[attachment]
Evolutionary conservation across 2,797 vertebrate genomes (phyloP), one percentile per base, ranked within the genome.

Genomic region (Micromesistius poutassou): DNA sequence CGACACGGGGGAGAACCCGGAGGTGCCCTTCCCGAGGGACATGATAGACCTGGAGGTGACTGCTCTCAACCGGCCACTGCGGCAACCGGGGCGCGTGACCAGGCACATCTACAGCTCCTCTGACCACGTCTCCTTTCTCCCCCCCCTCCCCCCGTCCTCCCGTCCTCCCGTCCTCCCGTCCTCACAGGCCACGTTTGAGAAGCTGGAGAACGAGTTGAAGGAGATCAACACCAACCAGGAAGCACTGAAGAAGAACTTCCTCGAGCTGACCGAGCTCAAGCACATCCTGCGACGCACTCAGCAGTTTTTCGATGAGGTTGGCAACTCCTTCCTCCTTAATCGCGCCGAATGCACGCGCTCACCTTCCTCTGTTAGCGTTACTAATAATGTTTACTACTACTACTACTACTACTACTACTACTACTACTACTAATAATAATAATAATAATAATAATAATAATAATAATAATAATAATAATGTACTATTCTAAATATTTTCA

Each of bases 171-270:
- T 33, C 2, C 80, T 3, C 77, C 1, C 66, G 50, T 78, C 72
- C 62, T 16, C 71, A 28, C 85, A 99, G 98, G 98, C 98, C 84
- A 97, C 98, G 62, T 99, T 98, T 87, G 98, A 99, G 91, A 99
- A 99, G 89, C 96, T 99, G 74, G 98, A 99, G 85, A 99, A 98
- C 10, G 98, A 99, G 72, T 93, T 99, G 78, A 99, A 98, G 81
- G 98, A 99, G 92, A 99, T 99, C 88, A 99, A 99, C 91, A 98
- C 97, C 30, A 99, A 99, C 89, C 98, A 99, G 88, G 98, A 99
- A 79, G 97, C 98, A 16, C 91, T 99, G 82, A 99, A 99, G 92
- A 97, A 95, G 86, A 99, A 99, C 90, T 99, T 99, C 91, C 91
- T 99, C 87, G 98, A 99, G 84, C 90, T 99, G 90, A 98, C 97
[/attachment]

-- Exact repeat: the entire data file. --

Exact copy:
Evolutionary conservation across 2,797 vertebrate genomes (phyloP), one percentile per base, ranked within the genome.

Genomic region (Micromesistius poutassou): DNA sequence CGACACGGGGGAGAACCCGGAGGTGCCCTTCCCGAGGGACATGATAGACCTGGAGGTGACTGCTCTCAACCGGCCACTGCGGCAACCGGGGCGCGTGACCAGGCACATCTACAGCTCCTCTGACCACGTCTCCTTTCTCCCCCCCCTCCCCCCGTCCTCCCGTCCTCCCGTCCTCCCGTCCTCACAGGCCACGTTTGAGAAGCTGGAGAACGAGTTGAAGGAGATCAACACCAACCAGGAAGCACTGAAGAAGAACTTCCTCGAGCTGACCGAGCTCAAGCACATCCTGCGACGCACTCAGCAGTTTTTCGATGAGGTTGGCAACTCCTTCCTCCTTAATCGCGCCGAATGCACGCGCTCACCTTCCTCTGTTAGCGTTACTAATAATGTTTACTACTACTACTACTACTACTACTACTACTACTACTACTAATAATAATAATAATAATAATAATAATAATAATAATAATAATAATAATGTACTATTCTAAATATTTTCA

Each of bases 171-270:
- T 33, C 2, C 80, T 3, C 77, C 1, C 66, G 50, T 78, C 72
- C 62, T 16, C 71, A 28, C 85, A 99, G 98, G 98, C 98, C 84
- A 97, C 98, G 62, T 99, T 98, T 87, G 98, A 99, G 91, A 99
- A 99, G 89, C 96, T 99, G 74, G 98, A 99, G 85, A 99, A 98
- C 10, G 98, A 99, G 72, T 93, T 99, G 78, A 99, A 98, G 81
- G 98, A 99, G 92, A 99, T 99, C 88, A 99, A 99, C 91, A 98
- C 97, C 30, A 99, A 99, C 89, C 98, A 99, G 88, G 98, A 99
- A 79, G 97, C 98, A 16, C 91, T 99, G 82, A 99, A 99, G 92
- A 97, A 95, G 86, A 99, A 99, C 90, T 99, T 99, C 91, C 91
- T 99, C 87, G 98, A 99, G 84, C 90, T 99, G 90, A 98, C 97